Dorothy Neufeld and Sabrina Lam have compiled a list of the 30 banks with the most uninsured deposits on Visual Capital. At the top of the list are several banks critical to the financial system.
This figure is three times the market value of Apple and equates to around 30% of the US GDP. Deposits above $250 000 are uninsured – this is the limit insured by the FDIC. Uninsured deposits account for 40 percent of all deposits. Before the 2008 global financial crisis, insured deposits were $100 000.
In the wake of the collapse of Silicon Valley Bank (SVB), we look at the 30 banks with the highest share of uninsured deposits. The list is compiled using data from S&P Global.
The image above shows a list of the banks with the most uninsured deposits. Banks with at least $50 billion in assets at the end of 2022 are included for comparison.
Custodians are critical to the financial system’s infrastructure – they hold, settle, and account for funds and perform other functions as required by the custody agreement. Bank of New York (BNY) and State Street Bank have the highest uninsured deposits. These are also the two largest US depository banks.
Both BNY Mellon and State Street are considered ‘systemically important’ banks.
How are these banks different from the SVB? Their loans and held-to-market securities are much smaller than their total deposits. Held-to-maturity securities are, for example, bonds held to maturity. These loans accounted for 94% of SVB’s deposits, compared with 31% and 40% for BNY Mellon and State Street.
Held-to-maturity securities carry much higher risks for banks. Many of these securities have depreciated following the rapid rise in interest rates. Therefore, the increase in interest rates entails many risks for the banks holding these securities. The value of US long-term government bonds fell by around 30 percent in 2022. A bank must absorb heavy losses if it sells these assets before maturity.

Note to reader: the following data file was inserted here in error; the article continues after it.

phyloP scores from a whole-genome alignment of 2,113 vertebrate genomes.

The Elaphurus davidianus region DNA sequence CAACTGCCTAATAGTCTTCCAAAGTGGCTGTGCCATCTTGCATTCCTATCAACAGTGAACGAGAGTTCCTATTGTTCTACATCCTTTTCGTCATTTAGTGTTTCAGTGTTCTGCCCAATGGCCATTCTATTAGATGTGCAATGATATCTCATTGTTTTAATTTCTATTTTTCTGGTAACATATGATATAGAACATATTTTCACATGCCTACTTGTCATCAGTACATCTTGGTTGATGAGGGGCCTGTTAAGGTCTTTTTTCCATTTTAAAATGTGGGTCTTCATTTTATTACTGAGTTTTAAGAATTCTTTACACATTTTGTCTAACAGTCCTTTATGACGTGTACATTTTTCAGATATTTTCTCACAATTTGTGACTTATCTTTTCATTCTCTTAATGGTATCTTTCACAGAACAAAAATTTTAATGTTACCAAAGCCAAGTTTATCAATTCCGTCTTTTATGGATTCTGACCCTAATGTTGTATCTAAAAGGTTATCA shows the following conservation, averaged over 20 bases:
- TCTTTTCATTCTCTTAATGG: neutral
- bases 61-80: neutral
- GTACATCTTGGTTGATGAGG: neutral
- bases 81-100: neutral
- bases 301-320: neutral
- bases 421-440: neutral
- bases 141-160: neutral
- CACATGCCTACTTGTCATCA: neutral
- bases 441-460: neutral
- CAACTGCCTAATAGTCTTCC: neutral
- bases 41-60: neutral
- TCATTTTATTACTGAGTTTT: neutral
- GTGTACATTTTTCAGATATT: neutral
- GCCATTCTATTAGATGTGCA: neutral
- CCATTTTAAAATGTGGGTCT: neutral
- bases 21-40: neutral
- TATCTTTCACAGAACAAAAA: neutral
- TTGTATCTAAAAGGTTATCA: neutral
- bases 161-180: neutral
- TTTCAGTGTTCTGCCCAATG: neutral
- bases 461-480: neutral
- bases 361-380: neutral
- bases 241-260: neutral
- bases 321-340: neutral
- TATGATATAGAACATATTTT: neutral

There are 11 banks whose loans and held-to-maturity securities account for more than 90 percent of total deposits.
To avoid significant consequences, regulators took extraordinary measures. All the deposits of SVB and Signature Bank were guaranteed just a few days after the collapse of the banks.
The Federal Reserve also set up an emergency lending facility for banks called the Bank Term Funding Program (BTFP). It provides funding to banks whose depositors have started to withdraw money from the bank. It also deals with the interest rate risk that banks face.
So far, the agency has borrowed $50 billion, with $11.9 billion in loans issued in the first week (the Federal Reserve updates these numbers weekly). That has caused the Federal Reserve’s balance sheet to grow again, despite the decision to start reducing it in 2022.
What does it mean for the US banking system, depositors, and the financial system in general?
On the one hand, the Federal Reserve did not have a choice – banks needed to be bailed out. Charlie Munger, a long-time business partner of the world’s best-known investor Warren Buffett, said:
“In the current world, the government had no choice but to guarantee all deposits. Otherwise, you would have seen the biggest bank run in our lifetime.”
The bigger problem is that it introduces more risks into the system. The excessively high-interest rate period has made banks more sensitive to rising interest rates. At the same time, it reduced the price paid for taking on risk. If market participants expect the Federal Reserve to always come to the rescue, they will no longer be so cautious in their decision-making.
Now the Federal Reserve says steps may be taken to protect uninsured deposits. How fast the volume of loans issued by BFTP will increase over the next few months is anyone’s guess.